On March 9, the Church celebrates the memory of the First and Second Finding of the Head of John the Baptist. In the Julian calendar, this day corresponds to February 24th.
Therefore, when the year is a leap year, that is, once every four years, this day of memory of John the Baptist in the Gregorian calendar moves to March 8th. This has a special semantics that needs attention. Because, according to the Gospel, the Baptist fell victim to the male recklessness of Herod and the female treachery of Herodias (cf. Mark 6:14-29).
It was John who pointed the people who came to him to Jesus the Messiah. John baptized Christ the Lord, who appeared to the world: “And it came to pass in those days that Jesus came from Nazareth of Galilee, and was baptized by John in the Jordan,” says the very beginning of the Gospel of Mark (Mark 1:9).
The Lord Jesus in the Gospel calls John "the greatest of all those born of women." “Truly I say to you, among those born of women there has not risen greater than John the Baptist” (Matt. 11:11). John is the last of the Old Testament prophets. In it, the Old Testament Revelation ends, and the New Testament Gospel finds its beginning (cf. Luke 16:16).
John was beheaded by Herod. And Herod, when he heard, said, this is John, whom I beheaded; he has risen from the dead,” he admitted in superstitious anxiety his evil deed (Mk. 6:16).
It is extremely important to understand that this, from a human point of view, shameful and ridiculous death has become a type of the Crucifixion of the Lord. John was a prophet. The prophets in biblical revelation were given not only words, but also deeds and gestures, to indicate what was to come.
John was beheaded at Herod's feast. In such a death, the greatest of the prophets was an undeniable foreshadowing of the most ignominious death of the Lord Jesus on the Cross. This was the one and, at the same time, the greatest of prophecies that John was given to make.
The life of John from the moment of his conception to his death at the hands of Herod is part of the divine economy. By economy, the theology of the Church understands the divine plan of salvation. It is important to remember that this Greek word for the divine art of managing the world in the context of the plan of salvation – oikonomia - in the original language is identical to economy. This is an eloquent example of how non-theological factors in the modern world can have theological causation.
Since the life of John is part of the divine economy, the Church, unlike the remembrances of the saints, celebrates not only the birthday of John, that is, the day of his death, martyrdom, but also celebrates his birth and conception. In the same context, the celebration in honor of finding the head should also be perceived. It is important to understand that this day is not just a celebration in honor of the appearance of this great relic. Indeed, in the context of sacred history and the economy of salvation, a special mysterious, historical, and theological connection is visible between the Cross of Jesus and the Head of John.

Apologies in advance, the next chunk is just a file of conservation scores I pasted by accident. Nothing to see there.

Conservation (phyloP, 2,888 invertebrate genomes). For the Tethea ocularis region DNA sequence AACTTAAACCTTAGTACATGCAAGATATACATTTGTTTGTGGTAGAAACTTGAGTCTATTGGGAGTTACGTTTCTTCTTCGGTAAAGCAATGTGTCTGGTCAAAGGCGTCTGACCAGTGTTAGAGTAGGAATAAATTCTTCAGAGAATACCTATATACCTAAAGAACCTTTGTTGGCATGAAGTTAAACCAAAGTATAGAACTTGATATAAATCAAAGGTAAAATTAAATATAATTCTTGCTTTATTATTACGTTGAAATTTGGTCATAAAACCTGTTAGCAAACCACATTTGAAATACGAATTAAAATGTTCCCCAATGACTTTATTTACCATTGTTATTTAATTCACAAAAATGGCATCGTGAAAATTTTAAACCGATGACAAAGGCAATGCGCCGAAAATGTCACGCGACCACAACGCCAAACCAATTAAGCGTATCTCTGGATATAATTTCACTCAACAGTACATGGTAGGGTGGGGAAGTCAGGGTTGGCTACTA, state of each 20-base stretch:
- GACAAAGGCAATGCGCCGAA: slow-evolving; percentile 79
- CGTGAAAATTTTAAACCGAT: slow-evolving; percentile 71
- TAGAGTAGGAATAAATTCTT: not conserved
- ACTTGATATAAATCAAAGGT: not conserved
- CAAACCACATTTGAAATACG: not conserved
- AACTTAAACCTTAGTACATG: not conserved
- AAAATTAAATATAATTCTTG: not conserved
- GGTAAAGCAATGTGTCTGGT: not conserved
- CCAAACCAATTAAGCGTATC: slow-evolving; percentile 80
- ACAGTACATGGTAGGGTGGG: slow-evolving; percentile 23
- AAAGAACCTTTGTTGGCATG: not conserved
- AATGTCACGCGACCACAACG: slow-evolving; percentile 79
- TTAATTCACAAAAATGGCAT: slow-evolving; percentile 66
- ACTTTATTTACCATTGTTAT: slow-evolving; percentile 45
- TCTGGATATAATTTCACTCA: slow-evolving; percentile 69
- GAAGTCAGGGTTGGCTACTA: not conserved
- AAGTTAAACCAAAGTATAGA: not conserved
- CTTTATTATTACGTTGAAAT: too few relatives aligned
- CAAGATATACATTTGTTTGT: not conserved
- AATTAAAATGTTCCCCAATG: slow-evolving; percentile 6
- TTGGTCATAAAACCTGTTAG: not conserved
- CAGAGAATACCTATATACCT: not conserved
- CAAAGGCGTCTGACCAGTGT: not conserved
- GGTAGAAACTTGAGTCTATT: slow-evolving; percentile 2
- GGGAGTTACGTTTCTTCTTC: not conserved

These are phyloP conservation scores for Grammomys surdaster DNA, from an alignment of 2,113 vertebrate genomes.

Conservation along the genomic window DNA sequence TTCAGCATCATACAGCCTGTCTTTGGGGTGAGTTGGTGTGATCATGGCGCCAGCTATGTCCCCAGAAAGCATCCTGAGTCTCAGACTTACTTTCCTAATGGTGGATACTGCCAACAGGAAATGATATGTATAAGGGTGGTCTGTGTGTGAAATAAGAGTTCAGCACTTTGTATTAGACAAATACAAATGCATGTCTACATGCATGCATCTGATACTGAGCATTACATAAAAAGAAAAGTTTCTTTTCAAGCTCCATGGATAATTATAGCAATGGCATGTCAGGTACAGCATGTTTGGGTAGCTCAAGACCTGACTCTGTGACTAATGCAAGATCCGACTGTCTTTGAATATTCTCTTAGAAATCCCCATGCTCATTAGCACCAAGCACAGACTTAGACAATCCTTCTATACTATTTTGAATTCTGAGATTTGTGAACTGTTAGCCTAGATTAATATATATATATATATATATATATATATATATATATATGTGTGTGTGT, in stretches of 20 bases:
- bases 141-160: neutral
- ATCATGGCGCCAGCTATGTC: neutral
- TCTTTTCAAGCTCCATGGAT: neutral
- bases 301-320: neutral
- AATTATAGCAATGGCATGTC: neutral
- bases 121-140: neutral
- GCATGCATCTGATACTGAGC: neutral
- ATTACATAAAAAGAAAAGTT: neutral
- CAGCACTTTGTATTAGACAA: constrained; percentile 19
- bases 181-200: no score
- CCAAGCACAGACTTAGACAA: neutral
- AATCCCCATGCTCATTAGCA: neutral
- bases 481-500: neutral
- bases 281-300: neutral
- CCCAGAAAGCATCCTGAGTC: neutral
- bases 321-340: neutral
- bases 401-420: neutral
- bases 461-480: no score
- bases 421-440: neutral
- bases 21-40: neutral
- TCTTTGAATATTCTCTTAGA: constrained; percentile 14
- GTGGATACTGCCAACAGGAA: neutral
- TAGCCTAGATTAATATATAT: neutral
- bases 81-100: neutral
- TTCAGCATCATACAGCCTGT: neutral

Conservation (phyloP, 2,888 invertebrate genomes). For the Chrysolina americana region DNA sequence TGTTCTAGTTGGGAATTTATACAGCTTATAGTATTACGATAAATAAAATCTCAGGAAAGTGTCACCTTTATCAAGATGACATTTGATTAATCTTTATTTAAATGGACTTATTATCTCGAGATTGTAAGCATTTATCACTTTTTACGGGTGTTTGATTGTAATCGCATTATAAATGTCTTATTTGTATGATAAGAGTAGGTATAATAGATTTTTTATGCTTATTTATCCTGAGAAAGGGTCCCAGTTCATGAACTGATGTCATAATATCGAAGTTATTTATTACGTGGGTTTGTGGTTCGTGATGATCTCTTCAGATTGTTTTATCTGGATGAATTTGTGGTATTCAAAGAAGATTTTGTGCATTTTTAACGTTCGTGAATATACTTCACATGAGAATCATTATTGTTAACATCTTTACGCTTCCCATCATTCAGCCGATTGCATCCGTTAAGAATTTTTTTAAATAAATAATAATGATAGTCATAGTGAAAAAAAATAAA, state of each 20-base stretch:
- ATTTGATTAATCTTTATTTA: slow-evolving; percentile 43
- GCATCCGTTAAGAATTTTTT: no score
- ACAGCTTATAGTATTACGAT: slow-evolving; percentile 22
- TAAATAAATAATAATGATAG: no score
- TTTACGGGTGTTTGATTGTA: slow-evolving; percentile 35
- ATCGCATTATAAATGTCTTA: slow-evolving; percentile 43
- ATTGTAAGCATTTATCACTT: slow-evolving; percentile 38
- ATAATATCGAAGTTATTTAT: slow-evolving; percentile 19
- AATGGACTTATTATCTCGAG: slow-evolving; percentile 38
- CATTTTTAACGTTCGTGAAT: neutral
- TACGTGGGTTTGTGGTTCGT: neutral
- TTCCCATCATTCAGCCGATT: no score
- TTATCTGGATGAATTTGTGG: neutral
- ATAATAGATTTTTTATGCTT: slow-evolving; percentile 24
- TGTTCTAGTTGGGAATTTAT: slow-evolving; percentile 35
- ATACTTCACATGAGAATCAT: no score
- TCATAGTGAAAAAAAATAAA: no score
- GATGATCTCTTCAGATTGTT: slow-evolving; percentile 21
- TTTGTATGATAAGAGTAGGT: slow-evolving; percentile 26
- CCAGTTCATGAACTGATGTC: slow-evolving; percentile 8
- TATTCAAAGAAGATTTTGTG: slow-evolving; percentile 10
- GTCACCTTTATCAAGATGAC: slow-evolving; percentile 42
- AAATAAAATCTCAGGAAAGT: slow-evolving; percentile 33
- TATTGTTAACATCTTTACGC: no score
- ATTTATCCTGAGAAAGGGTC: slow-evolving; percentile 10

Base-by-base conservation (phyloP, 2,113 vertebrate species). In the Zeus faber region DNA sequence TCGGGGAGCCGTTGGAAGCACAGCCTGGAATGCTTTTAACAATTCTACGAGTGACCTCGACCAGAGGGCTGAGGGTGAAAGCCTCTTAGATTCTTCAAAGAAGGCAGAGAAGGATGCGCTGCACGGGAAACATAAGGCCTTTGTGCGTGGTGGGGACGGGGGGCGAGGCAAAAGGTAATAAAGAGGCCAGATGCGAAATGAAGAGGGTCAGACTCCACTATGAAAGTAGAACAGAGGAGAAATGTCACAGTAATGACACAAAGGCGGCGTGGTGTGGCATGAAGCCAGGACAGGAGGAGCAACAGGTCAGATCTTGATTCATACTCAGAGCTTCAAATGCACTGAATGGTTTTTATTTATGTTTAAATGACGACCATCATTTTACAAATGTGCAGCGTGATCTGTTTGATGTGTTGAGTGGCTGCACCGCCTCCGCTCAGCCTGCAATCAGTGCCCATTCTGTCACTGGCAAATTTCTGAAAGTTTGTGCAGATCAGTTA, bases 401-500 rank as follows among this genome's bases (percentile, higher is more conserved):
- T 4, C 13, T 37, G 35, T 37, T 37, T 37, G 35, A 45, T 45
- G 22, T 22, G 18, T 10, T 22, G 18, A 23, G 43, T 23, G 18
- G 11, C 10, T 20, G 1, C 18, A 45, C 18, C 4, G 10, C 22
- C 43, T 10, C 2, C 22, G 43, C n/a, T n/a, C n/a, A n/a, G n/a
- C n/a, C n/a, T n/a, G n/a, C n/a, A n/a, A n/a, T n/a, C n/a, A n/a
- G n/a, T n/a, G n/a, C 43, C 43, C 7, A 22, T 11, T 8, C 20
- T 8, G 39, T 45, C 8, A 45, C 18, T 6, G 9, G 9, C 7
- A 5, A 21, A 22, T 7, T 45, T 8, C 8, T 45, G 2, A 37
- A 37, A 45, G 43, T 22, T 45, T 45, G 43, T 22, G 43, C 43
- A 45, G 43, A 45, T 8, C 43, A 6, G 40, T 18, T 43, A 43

So, after the Crucifixion of Jesus, the Cross of the Lord was initially hidden, but then found by Queen Elena in 326. Almost simultaneously with this event, Constantine the Great restored the city to its name. Then, three centuries later, during the Roman-Persian war, Jerusalem was taken, and the Cross was captured by the Persians. In 629 Heraclius brought him back to the Holy City.
During the reign of Constantine, the Head of the Baptist was found in Jerusalem. It was found by pilgrims to the Holy Sepulcher, which semantically connects this event itself with the decision of Constantine to restore Jerusalem as the biblical City. However, soon, according to Tradition, the shrine ended up in the hands of the Aryan heretics. The latter denied the deity of Christ. However, contrary to human delusion, healings and miracles began to occur from the Head of John. But soon the Lord hid the Head of his Prophet.
In 451, the IV Ecumenical Council at Chalcedon adopted a doctrinal decree, in which the doctrine of the true divine and human nature of the Lord Jesus Christ was revealed in a truly and Orthodox way. Just a year after this Triumph of Orthodoxy, in the reign of the pious Emperor Marcian and his wife, which is revered in the Orthodox Church as Saint Pulcheria, the Head of John was rediscovered. The shrine was moved to Constantinople. It is noteworthy that, like the two Exaltations of the Cross of the Lord, the First and Second Findings of the Head of John are also liturgically united and celebrated simultaneously, as a single holiday in the Orthodox Church.
Obviously, the Finding of the Head of John throughout the history of the Church should be understood not by analogy with the finding of the relics of great saints, but as a sign of the triumph of the Christian faith in the Empire and in the History of the Universe, and the holiday itself should be understood by analogy with the Exaltation of the Cross of the Lord.